September 30, 2007 · Print This Article
In July of 2004 my friend Rich pointed out a boat at the Berkeley Marina that was going to be auctioned off at a lien sale. I had never really sailed, but the more I thought about the possibilities of applying my acquired skills to a project of this scale, the more I wanted it. The thought of all I would learn and the new experiences it would bring filled me with excitement. When I thought about it practically, it made no sense. I went to the auction just to see how much it would sell for. When it came down to the wire my heart took over and was the proud owner of the aptly named del Corazon.
The project started the next day. There was so much trash in this little boat it filled up a small dumpster. Layer of sleeping bag on top of moldy sleeping bag on top of a vcr, microwave, 2 computers, 3 hot plates, one TV, two monitors and assorted rotting cloths.
Part of the rules of the lien sale is that the boat needs to leave the Berkeley Marina. It was my intention to stay and to do what I would have to in order to convince the Harbormaster that I was a well meaning, conscientious guy that was good to his word as well as capable. The sort of guy that would be good to have berthing in Berkeley.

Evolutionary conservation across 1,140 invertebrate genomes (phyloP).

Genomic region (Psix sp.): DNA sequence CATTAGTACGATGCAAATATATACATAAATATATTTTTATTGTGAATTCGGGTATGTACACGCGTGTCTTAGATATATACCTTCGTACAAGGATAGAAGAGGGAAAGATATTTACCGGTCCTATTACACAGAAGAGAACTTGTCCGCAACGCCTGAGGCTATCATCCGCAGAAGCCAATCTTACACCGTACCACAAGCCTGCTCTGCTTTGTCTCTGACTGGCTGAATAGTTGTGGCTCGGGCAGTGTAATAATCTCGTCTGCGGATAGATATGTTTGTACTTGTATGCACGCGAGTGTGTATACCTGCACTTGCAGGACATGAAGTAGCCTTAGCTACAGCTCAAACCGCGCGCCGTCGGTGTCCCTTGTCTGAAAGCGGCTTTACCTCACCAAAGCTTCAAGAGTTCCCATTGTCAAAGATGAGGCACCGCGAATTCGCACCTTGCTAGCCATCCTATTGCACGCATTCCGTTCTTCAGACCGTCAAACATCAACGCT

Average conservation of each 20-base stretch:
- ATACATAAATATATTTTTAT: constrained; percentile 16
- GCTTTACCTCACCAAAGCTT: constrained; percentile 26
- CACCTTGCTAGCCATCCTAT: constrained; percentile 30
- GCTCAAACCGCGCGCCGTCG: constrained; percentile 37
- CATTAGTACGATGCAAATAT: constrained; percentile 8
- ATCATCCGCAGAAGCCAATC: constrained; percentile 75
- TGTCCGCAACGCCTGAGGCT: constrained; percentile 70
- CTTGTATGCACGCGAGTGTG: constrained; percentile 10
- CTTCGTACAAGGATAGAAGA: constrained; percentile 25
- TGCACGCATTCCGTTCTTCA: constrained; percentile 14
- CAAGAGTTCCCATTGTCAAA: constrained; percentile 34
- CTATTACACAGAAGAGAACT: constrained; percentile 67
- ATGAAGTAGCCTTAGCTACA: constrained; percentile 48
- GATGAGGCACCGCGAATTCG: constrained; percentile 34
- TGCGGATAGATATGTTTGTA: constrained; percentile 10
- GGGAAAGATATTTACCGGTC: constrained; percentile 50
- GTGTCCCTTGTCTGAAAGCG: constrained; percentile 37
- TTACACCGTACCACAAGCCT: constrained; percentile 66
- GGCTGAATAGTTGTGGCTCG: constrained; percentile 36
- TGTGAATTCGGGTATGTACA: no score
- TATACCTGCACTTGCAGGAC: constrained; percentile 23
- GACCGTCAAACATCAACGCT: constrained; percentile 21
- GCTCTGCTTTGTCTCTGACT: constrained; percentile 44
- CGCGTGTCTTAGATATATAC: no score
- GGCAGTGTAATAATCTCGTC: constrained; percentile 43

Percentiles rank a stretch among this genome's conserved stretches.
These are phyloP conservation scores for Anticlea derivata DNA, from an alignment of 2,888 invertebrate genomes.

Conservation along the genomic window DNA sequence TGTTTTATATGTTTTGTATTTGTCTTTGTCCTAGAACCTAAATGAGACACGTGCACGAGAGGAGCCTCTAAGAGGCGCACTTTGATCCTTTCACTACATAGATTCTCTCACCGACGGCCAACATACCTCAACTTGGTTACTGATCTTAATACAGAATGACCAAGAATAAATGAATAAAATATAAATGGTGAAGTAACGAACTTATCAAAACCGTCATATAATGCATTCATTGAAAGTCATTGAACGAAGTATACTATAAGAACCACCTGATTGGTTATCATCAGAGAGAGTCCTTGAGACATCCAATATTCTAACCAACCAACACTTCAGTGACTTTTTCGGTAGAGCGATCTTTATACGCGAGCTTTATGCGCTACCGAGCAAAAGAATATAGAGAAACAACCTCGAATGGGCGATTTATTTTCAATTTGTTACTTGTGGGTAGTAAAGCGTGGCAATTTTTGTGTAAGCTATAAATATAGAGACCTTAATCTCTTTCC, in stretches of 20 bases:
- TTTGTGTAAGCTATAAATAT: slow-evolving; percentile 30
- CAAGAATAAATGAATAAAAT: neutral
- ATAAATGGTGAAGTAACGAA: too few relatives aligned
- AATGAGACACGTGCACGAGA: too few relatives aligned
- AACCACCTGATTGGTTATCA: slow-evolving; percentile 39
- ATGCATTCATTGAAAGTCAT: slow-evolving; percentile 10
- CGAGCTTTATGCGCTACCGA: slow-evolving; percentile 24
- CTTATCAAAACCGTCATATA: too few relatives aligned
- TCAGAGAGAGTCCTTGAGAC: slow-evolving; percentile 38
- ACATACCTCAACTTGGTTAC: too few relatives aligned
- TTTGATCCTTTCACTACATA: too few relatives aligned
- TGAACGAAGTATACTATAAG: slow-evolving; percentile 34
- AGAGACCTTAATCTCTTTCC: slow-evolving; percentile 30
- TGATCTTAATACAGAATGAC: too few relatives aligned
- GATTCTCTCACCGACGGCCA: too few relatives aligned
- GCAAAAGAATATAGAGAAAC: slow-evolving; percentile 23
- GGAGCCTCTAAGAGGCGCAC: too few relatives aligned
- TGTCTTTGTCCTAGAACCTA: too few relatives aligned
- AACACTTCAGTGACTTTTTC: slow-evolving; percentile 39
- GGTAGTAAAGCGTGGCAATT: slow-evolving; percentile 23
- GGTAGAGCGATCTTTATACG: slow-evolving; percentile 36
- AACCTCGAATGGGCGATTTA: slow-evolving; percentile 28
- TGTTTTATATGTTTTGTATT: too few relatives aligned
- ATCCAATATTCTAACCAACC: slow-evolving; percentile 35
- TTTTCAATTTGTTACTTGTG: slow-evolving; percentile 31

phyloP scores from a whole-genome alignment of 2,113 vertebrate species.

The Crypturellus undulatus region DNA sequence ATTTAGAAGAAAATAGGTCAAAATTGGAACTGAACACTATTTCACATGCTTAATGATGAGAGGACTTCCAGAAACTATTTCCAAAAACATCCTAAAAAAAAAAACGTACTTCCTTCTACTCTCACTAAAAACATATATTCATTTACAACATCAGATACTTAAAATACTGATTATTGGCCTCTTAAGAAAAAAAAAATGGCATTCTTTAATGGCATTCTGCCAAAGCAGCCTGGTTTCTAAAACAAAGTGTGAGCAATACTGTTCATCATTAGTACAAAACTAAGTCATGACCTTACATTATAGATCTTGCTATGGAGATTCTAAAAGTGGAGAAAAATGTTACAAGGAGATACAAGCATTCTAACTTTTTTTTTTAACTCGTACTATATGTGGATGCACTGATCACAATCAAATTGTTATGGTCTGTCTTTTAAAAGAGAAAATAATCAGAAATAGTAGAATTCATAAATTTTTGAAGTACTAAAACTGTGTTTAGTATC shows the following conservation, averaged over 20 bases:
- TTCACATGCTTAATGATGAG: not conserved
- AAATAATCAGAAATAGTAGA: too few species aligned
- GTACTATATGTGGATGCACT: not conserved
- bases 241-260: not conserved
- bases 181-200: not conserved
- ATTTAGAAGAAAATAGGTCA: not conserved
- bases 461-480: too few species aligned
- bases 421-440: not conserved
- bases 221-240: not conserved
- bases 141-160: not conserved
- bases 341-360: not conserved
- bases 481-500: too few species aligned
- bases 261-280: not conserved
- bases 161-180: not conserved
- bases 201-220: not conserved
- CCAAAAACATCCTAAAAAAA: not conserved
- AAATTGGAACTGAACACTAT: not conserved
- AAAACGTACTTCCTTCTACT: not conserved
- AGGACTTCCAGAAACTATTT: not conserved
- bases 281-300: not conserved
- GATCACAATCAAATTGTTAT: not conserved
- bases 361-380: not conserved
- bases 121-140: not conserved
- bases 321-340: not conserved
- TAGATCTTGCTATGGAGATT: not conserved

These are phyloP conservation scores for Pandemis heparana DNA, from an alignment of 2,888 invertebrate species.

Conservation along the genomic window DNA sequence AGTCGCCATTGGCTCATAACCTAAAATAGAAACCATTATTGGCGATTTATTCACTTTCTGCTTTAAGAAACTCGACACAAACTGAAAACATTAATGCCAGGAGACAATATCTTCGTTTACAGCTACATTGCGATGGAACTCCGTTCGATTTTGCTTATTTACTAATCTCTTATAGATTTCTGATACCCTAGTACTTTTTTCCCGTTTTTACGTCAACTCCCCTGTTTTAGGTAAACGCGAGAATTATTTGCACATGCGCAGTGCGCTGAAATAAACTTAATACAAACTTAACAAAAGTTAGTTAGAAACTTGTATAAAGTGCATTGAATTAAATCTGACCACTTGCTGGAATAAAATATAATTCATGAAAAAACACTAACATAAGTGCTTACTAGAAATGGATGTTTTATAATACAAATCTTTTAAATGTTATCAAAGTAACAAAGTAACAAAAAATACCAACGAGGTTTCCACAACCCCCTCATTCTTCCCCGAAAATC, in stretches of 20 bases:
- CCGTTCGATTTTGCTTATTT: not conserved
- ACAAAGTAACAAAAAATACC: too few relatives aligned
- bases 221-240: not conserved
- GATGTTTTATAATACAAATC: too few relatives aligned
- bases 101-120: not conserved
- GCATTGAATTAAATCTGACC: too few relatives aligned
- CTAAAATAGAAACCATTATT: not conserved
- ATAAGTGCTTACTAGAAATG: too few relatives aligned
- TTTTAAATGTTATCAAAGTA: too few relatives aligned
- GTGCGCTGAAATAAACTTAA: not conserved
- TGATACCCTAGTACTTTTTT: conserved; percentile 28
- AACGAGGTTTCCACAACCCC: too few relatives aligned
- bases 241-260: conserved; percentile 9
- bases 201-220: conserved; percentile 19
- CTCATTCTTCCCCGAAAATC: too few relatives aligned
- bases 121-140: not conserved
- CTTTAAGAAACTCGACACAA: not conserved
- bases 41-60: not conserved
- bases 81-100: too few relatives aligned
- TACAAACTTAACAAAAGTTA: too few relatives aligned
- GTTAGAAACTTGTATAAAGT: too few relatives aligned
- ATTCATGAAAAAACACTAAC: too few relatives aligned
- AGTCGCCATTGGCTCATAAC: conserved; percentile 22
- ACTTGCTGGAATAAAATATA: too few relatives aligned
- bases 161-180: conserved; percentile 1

We towed the boat over to the Marine Center. There it got new bottom paint. A number of leaky through hole fittings were replaced. Some minor blister repair and work to the prop and shaft, replacing the cutlass bearing. The motor had its head removed and years of crud and carbon build up removed. All the engines systems got the once over with new parts including new water pump, head bolts, cooling system flushed, distributor parts, carburetor rebuild, charging system rewired and new battery. Top sides were painted with awlgrip paint. The list goes on.
August 2004 the Cheoy Lee Offshore 31 was put back in the water after having the bottom and topsides refreshed as well as giving the motor a good work over.
Having been in the water not even a month the masts were un-stepped and brought to the shop. The idea was to repair the glue joints that where showing signs of failure. So far some of the hardware has come off.
Back at the boat the winter rains started early. The rain was relentless all winter long. It seemed that if there was a penetration through the deck it leaked. Most of the winter was spent doing damage control and deep cleaning.
As the rains started letting up a bit, I started removing deck hardware. As soon as a piece of hardware came off I covered the hole with a piece of Bitathane a sticky rubber used to weatherproof houses. It worked well to keep the water out and slowly the boat started to dry out.
The most difficult hardware to remove was by far the chain plates. The bolts were totally corroded, in tight confined space, with limited access. In the end the procedure for removing the plate was to cut the nut and/or bolt head off with a right angle grinder, then use the pneumatic hammer to drive the rusted bolt out. The rear ones had such bad access that the deck needed to be cut to get them out.